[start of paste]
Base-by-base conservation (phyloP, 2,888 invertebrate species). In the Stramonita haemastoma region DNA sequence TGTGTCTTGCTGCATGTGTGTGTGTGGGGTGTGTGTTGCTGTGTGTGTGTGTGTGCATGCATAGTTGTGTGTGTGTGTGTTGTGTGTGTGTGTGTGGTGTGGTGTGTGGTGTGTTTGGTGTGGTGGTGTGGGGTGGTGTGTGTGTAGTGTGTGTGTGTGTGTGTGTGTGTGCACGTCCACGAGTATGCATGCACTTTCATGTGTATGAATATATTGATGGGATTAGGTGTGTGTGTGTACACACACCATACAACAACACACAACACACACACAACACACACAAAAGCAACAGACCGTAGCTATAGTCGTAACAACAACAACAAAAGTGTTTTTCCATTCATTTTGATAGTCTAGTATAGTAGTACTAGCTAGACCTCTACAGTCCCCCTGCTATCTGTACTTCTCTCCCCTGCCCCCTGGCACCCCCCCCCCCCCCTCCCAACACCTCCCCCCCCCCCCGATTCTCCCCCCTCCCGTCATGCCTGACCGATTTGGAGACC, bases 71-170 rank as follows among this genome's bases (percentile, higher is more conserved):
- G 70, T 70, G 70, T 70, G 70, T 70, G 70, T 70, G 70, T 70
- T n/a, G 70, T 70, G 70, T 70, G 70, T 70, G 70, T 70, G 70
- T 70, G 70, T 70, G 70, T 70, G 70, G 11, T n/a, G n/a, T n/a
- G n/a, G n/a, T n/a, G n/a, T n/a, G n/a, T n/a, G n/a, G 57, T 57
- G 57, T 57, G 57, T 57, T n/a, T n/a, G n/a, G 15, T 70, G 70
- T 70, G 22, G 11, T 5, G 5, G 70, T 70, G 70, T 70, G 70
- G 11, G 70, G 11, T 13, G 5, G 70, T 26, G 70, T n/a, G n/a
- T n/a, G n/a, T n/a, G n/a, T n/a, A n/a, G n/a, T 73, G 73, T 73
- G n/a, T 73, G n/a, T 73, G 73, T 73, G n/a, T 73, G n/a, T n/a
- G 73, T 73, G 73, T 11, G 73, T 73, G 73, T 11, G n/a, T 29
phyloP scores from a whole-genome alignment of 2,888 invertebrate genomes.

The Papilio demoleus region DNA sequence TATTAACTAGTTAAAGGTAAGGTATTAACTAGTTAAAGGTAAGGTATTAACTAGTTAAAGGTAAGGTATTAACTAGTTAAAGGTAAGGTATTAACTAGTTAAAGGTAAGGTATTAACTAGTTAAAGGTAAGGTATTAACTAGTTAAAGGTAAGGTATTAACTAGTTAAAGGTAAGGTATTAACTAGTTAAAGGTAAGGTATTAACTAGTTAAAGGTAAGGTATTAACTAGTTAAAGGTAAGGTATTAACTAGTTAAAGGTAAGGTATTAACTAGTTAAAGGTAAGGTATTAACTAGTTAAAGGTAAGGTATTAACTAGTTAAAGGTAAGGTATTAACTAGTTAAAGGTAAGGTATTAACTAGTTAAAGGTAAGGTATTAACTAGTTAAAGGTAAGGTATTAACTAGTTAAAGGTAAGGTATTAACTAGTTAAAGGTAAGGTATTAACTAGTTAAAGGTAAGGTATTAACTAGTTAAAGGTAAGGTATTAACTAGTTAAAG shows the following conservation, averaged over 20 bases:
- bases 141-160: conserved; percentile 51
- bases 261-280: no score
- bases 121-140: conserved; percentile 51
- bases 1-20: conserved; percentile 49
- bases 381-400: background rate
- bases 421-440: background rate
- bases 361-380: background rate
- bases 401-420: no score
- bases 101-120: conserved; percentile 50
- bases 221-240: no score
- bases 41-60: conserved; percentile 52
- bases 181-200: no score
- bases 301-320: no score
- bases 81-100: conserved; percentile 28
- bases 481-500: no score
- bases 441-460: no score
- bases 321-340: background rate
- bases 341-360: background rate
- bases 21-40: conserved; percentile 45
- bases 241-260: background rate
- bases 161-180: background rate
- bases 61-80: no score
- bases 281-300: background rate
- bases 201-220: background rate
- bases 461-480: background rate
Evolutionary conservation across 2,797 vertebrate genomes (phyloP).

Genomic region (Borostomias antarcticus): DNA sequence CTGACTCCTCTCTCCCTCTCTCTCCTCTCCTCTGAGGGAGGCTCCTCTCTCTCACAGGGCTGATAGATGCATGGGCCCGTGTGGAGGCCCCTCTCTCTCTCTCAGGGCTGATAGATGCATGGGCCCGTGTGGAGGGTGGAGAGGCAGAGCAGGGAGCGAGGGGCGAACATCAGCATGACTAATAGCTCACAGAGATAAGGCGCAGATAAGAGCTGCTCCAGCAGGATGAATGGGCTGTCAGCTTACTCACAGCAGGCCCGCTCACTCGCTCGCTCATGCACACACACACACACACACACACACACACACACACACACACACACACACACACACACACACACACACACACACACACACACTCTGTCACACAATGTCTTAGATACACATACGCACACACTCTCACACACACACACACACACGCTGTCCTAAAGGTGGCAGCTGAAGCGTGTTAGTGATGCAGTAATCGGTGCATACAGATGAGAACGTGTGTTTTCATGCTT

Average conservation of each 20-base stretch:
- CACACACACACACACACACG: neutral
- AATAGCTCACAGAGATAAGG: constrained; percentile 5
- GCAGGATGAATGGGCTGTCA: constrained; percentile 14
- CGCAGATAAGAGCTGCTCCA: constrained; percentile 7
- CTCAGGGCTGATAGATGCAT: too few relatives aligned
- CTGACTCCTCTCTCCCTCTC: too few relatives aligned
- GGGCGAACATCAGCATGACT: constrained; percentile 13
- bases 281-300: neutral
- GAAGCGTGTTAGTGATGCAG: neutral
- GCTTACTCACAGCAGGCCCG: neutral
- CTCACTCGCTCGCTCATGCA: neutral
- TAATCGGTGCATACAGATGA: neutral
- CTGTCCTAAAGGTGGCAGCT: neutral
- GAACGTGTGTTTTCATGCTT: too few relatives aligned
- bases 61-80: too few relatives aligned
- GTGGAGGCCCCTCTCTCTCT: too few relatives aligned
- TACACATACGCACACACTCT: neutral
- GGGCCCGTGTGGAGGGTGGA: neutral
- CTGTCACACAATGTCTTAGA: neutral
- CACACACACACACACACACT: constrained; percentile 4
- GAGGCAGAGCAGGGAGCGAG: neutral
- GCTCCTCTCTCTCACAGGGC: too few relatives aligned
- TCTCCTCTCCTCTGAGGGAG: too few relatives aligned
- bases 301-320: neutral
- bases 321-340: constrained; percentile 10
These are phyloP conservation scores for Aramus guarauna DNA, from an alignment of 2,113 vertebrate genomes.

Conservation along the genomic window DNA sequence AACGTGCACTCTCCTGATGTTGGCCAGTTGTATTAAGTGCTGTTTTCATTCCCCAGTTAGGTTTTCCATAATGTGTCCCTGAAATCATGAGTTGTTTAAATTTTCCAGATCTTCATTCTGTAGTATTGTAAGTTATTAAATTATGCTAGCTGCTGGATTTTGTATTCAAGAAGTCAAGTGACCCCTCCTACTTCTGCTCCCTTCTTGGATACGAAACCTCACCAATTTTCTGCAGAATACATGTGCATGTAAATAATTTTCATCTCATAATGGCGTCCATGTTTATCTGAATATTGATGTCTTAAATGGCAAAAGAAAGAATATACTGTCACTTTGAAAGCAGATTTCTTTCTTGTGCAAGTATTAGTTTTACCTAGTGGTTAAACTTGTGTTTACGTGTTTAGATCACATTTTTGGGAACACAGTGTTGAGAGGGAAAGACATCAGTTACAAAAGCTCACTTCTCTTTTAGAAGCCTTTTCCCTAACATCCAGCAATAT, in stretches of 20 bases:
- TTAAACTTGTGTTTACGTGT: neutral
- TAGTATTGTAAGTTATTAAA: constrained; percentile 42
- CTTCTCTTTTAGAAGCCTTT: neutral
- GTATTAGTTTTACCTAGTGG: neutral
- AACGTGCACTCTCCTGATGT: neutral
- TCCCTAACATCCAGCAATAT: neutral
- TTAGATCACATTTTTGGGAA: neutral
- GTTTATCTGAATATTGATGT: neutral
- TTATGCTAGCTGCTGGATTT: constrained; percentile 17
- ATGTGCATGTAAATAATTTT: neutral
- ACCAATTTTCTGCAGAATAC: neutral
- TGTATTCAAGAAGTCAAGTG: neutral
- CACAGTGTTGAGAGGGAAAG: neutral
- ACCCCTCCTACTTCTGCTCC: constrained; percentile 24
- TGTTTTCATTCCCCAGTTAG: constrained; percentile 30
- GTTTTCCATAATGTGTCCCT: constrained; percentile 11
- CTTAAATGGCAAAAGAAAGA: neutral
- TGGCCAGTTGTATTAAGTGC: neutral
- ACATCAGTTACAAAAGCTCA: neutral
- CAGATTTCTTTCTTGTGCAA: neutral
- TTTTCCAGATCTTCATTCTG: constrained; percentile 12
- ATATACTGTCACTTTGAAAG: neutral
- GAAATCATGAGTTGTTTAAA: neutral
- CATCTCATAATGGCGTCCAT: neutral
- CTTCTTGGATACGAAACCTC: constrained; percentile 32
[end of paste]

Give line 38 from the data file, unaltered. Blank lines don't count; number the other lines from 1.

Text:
- bases 461-480: background rate